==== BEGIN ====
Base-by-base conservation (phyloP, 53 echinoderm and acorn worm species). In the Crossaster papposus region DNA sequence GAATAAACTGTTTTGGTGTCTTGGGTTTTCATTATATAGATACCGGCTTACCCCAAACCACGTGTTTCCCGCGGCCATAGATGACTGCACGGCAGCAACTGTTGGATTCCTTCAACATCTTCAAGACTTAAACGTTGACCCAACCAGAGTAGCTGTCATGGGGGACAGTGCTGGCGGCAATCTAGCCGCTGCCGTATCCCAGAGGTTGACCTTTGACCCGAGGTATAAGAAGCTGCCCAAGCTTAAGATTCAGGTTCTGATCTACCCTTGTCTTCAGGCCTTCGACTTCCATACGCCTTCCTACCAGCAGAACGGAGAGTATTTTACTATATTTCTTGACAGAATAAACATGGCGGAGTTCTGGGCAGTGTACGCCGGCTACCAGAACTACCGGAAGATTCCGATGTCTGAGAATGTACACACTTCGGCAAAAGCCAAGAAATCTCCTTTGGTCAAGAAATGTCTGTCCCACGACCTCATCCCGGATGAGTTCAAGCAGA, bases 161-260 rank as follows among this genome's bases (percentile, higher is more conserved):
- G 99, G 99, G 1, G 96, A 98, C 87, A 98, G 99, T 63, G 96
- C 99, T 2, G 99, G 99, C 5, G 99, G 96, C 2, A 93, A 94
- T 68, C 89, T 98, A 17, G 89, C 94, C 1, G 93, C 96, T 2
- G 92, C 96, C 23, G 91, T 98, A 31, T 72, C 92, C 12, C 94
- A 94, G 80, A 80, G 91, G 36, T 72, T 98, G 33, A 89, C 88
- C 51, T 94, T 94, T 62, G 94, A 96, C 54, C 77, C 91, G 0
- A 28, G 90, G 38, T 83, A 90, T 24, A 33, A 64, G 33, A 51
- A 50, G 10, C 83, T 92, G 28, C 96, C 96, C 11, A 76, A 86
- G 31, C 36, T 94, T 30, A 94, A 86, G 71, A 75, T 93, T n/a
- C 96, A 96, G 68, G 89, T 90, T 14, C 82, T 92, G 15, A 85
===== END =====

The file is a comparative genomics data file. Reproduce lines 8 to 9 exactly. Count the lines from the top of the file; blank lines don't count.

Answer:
- A 28, G 90, G 38, T 83, A 90, T 24, A 33, A 64, G 33, A 51
- A 50, G 10, C 83, T 92, G 28, C 96, C 96, C 11, A 76, A 86